Any talk of a California bailout raises domestic hackles, of course. With virtually every state raising taxes and cutting services to get through the recession, why should California get special treatment? As the backlash against Sen. Ben Nelson's healthcare-bill-cum-federal-aid-to-Nebraska deal demonstrates, having the feds help only one state out of a problem that the other 49 also confront is a classic nonstarter.So California should be asking the federral government to take over traditional state functions (like Education) so that California can balance its own budgetary mess.
Some of the Democratic critics of the Nelson deal, however, didn't want it simply scotched. They proposed instead that every state get what Nebraska would get -- federal assistance to pay for the new Medicaid patients covered under the healthcare reform. And part of the answer to California's problems is exactly this kind of solution.
Under the American system of federalism, some functions are paid for by the federal government (defense and Medicare, for example), and some are paid for by states and localities (schools and local roads, for instance).
The difference, which becomes all important during major economic downturns, is that the feds can and do run Keynesian deficits, while the states, which must balance their budgets, can and do turn into (in New York Times columnist Paul Krugman's evocative phrase) 50 Herbert Hoovers. While the feds enacted a $787-billion stimulus, the states, according to the Center on Budget and Policy Priorities, were experiencing a two-year budget shortfall, which they had to close through program cuts and tax hikes of $350 billion.
So in the U.S. during downturns, the feds stimulate the economy and the states depress it simultaneously. In virtually every other major democracy, either the national government pays for most of the programs (such as education) that states and localities pay for here, or their states and provinces are allowed to run deficits during downturns.
I'll grant you that California can't get a bailout for itself, but that really shouldn't be its task. What it should be demanding is that the federal government assume responsibility (whether temporarily or permanently is a larger discussion) for important functions in every state -- functions such as education, so that grade-schoolers don't have to share their teacher with 40 other kids until the economy comes back.(emphasis added)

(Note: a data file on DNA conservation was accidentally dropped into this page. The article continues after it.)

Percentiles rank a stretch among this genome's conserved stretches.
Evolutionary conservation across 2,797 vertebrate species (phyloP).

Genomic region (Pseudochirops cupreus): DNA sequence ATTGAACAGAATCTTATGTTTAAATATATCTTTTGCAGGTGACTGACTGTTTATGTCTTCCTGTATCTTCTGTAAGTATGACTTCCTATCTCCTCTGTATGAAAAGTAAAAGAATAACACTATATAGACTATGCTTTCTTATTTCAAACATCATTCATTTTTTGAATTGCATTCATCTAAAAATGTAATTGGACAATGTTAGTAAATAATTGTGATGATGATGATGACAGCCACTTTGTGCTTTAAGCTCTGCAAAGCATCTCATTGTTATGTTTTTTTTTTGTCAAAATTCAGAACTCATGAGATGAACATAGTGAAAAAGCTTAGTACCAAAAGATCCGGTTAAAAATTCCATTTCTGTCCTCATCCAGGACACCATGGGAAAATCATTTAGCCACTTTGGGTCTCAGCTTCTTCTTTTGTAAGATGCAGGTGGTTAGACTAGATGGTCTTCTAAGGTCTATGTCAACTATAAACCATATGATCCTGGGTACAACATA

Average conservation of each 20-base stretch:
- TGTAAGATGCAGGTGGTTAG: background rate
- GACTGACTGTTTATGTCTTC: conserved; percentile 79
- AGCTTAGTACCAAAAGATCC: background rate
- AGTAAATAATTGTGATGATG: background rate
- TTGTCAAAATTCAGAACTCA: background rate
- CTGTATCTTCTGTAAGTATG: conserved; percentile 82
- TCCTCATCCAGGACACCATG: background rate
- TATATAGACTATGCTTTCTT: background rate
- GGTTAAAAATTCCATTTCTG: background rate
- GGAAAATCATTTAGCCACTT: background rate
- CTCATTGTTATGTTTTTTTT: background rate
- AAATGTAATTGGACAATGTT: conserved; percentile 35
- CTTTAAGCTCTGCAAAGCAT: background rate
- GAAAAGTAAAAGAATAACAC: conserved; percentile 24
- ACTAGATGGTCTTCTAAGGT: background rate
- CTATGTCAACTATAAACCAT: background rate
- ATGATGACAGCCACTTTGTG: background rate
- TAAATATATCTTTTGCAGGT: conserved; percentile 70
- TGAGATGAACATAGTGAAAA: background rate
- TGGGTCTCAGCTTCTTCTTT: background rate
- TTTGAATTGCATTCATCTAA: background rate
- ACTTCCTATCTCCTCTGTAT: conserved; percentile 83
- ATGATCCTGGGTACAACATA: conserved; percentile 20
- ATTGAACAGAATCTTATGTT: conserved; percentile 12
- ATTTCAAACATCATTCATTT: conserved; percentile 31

Talk about stupidity. In a time when the there are real concerns amoung lots of Americans (and not just the Tea Party) about the size, role and increasing instrusion into our lives of the federal government, California should just ask the feds to take over more of California's responsibilities? What happens when the federal government mucks it up? (and they will--just look at DC's schools and the federal government has a role in DC government) At what point does the federal government return control of the California education system or other major areas back to California? The answer to that question will be never. What about all those other states who have similar problems (pretty much all 50)? Does the government take over those roles as well?
Here is another major concern? At a time when a lot of my federal tax money goes to other things and other states, how am I supposed to feel about more of my tax money flowing to California? At some point the bills have to be paid, whether California pays them or Uncle Sam pays them?
Governor Schwarzenegger has to just simply tell everyone like it is. California has not lived within its means and because it hasn't California is going to pay the price. It will lose businesses, it will lose jobs and it will lose all over unless it starts to dramatically and drastically reduce government spending.
Meyerson's plan shifts the burden from Californians for their shortsightedness to all of the U.S. That is a bill I am not willing to pay.